By Rebecca Bulnes
By Lee Zimmerman
By Rebecca Bulnes
By S. Pajot
By S. Pajot, Liz Tracy, Kat Bein, & Sean Levisman
By Kat Bein
By Ashley Rogers
The members of 7 Year Bitch (whose original lead guitarist, Stefanie Sargent, died in June 1992 after consuming alcohol and heroin) were tight with another Seattle band, the Gits, a smart quartet consisting of three guys fronted by a remarkable singer named Mia Zapata. On July 9, 1993, Zapata and the band were supposed to return to the studio to add some vocal tracks to their second album. But the night before, Zapata was strangled, her mangled body found in the streets of Seattle.
Agnew and her bandmates joined with other Seattle groups to record a compilation album, perform benefits, and back a new organization called Home Alive. They hired a private investigator to find the killer of Mia Zapata. And they've made a concerted effort to help Seattle shelters for battered women obtain enough funding to stay open. Money raised at the Miami concert is to be divided among a shelter in the hometowns of 7 Year Bitch and headliners Babes in Toyland (from Minneapolis), as well as South Florida's shelters and the National Coalition Against Domestic Violence. "This is something that's a nationwide problem," Agnew says, "so anything we can do is cool."
The members of the two local bands on the bill, Jack Off Jill and Livid Kittens, share that sentiment. "Domestic violence affects 50 percent of women, and with our band being 100 percent women, we felt it needs to be dealt with," says Jack Off Jill's Jessicka. "We're not for benefits, but when we heard about this, we jumped on it. We took this one because it affects us at home. It's something I understood in my teen years. You can add me to the 50 percent."
Promoter Allyson Kapin notes that female publishers, visual artists, and referral-service representatives will be on hand to help the bands spread the message that it's not okay for a man to hit a woman. Ever. For any reason. And it's not okay for a woman to allow herself to be attacked. "These are female role models," Kapin says of her fellow messengers. "If these women can do it, if they're doing okay, so can you. If that's what you really want."
Adds Jessicka: "People these days still seem to have the illusion that it's okay to hit someone you love. It's not. Women have been treated really poorly, not because they're the 'weaker sex,' but because the information isn't there for them to see that it's not okay. And you can't just say, 'Go to a shelter,' because women get turned away every day. I don't know what they should do. If there was more money, then I would know: Go for help immediately."
Livid Kittens, like the Gits in Seattle, is a band of men fronted by a charismatic female singer, Paige. The local group's bass player, Dave Heikkinen, says he's happy some males will have a part in the concert. "When Allyson lost the original venue and had to drop a band, it was between us and Demonomacy. In fact, we were going to open for them. Allyson was frank about it A it was because we had guys in the band. We pleaded with her. We support any anti-domestic violence thing. We're disgusted with it. It's not just a 'girl thing.' A lot of our songs, I guess you'd say the point of view is pro-female, and Paige is the voice; we just play."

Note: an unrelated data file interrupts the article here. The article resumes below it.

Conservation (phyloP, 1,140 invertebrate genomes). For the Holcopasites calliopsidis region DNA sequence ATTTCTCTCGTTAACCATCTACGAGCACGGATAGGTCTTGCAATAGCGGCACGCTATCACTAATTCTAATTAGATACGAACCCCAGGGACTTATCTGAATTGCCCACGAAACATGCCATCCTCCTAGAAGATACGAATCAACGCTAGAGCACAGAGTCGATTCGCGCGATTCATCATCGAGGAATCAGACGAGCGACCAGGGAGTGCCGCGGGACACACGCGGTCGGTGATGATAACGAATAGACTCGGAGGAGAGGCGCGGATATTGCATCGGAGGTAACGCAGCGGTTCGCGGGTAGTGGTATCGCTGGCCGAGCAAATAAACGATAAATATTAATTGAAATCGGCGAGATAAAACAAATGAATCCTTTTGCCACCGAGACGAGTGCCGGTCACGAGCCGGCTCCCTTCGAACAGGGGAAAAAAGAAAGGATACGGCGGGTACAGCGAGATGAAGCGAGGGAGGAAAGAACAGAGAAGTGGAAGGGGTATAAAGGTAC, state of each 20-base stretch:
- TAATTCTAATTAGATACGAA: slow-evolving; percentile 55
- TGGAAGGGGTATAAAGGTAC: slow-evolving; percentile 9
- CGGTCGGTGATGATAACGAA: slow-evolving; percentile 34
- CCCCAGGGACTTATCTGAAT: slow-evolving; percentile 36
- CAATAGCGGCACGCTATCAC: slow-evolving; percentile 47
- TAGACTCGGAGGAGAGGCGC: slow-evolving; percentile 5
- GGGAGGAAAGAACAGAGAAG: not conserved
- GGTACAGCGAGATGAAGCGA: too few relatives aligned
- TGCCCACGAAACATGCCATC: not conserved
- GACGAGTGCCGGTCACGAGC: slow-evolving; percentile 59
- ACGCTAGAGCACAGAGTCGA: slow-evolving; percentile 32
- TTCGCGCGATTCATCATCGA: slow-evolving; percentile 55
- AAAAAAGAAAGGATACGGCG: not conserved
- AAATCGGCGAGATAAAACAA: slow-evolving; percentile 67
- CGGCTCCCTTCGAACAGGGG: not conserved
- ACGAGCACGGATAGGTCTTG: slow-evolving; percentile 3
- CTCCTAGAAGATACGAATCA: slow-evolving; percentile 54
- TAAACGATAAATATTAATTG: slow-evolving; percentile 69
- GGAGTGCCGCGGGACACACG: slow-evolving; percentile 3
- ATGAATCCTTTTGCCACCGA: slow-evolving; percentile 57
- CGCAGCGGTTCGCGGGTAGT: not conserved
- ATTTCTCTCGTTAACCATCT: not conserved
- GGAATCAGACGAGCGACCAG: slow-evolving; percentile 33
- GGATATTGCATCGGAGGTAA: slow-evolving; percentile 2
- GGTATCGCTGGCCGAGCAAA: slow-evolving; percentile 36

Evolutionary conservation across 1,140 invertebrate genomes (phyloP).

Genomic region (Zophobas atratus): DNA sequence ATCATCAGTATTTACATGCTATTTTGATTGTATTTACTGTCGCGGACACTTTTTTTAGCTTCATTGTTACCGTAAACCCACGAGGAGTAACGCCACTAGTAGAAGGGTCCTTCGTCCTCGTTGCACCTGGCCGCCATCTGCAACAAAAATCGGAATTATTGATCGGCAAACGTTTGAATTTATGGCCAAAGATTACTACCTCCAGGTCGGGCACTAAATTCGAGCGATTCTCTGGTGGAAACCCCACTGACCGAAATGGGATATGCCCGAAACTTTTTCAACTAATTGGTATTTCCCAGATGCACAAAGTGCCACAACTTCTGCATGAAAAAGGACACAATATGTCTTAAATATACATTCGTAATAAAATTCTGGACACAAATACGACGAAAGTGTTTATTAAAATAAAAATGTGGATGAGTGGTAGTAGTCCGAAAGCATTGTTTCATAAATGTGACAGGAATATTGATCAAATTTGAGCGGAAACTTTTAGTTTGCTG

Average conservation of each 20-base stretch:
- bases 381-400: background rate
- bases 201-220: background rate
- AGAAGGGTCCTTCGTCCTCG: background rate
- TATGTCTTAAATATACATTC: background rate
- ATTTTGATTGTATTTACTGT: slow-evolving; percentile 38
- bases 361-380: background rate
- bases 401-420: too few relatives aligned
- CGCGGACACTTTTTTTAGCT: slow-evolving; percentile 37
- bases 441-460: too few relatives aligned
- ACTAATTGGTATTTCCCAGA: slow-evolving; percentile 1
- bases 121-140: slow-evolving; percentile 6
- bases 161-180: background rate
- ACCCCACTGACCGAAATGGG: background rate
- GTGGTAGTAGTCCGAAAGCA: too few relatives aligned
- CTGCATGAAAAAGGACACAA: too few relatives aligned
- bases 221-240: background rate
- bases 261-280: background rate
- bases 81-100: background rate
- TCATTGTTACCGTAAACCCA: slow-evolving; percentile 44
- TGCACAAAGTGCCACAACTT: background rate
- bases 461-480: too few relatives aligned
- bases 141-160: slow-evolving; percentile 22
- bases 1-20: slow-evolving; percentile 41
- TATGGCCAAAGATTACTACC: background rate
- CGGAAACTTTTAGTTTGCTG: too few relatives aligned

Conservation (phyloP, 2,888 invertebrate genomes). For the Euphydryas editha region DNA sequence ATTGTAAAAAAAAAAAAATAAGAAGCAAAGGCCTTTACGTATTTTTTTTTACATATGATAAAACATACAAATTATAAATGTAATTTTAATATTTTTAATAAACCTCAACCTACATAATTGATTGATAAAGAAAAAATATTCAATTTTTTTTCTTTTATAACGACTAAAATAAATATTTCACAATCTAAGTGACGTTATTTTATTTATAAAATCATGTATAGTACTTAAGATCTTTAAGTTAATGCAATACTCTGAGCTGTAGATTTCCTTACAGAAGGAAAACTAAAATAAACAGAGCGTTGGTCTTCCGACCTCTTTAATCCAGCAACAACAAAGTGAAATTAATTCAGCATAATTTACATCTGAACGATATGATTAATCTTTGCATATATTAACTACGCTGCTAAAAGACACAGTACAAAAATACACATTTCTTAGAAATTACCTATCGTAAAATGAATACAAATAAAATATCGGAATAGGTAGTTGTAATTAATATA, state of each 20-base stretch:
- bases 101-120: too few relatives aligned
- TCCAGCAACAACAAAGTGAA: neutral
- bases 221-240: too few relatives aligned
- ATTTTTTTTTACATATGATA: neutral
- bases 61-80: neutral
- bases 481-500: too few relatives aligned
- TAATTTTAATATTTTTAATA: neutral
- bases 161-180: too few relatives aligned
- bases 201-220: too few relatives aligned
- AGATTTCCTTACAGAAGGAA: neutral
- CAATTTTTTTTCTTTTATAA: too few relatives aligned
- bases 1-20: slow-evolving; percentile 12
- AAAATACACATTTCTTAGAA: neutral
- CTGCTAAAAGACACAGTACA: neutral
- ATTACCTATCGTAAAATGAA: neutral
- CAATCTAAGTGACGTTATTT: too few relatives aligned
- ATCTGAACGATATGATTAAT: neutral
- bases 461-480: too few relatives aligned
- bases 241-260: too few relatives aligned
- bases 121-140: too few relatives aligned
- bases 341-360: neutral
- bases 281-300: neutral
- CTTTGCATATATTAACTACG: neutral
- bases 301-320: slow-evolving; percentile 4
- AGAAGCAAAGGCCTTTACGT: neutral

The bassist's sister, Jane Heikkinen, runs the Glass House, a private counseling service in Broward County where Dave himself works with troubled adolescents. His sister's endeavor also includes counseling men sent there by the courts after being arrested for battering their mates. "Our family-violence program addresses both the abuser and the abused," she adds. "And the abusers can come back for free any time for further help. Several have, which is encouraging."
She believes the music of her brother's band A the music of Babes in Toyland and 7 Year Bitch and Jack Off Jill and others A might actually be at the heart of possible solutions to living-room violence. "I think it's important that the new generation of kids gets the education, the awareness that domestic violence is so big," Heikkinen says. "I'm not a big feminist, and I know some songs are benign, but the slap-her-in-the-face kind of things A well, Dave's band is cautious of that. If the next generation can learn that it's not okay, any time you can touch the next generation, you're always going to do better."
When U2 played the Hollywood Sportatorium several years ago, Bono stopped the show because he saw a guy in the crowd slap a girl. At the Tobacco Road anniversary party last year a man pushed a woman against a car and screamed repeatedly in her face. The other night outside a club on South Beach, a woman was seen running down the street, leaving behind a trail of blood. Perhaps, some might argue, the energy of the music can be as harmful as it sometimes is helpful. "Music does more good than bad," says Lori Barbero of Babes in Toyland. "Most of the time, I've discovered, with music that's really popular it doesn't make any difference what the lyrics are. But a lot of that music should not even be played because it's so racist and sexist. It's like it's cool, it's status to be nasty and mean. That's not to say it should all be 'the sun is shining and grass growing.' But it can be more positive, therapeutic. If some musicians are yelling and screaming their heads off, it doesn't always mean they're angry. It doesn't mean we hate because we play aggressively. For us it's a release to play that kind of music, instead of punching out windows or other people. The violent person must admit he has a problem. Usually it's the way they were raised, they became used to it. You must realize you have a problem, and you have to want to do something about it."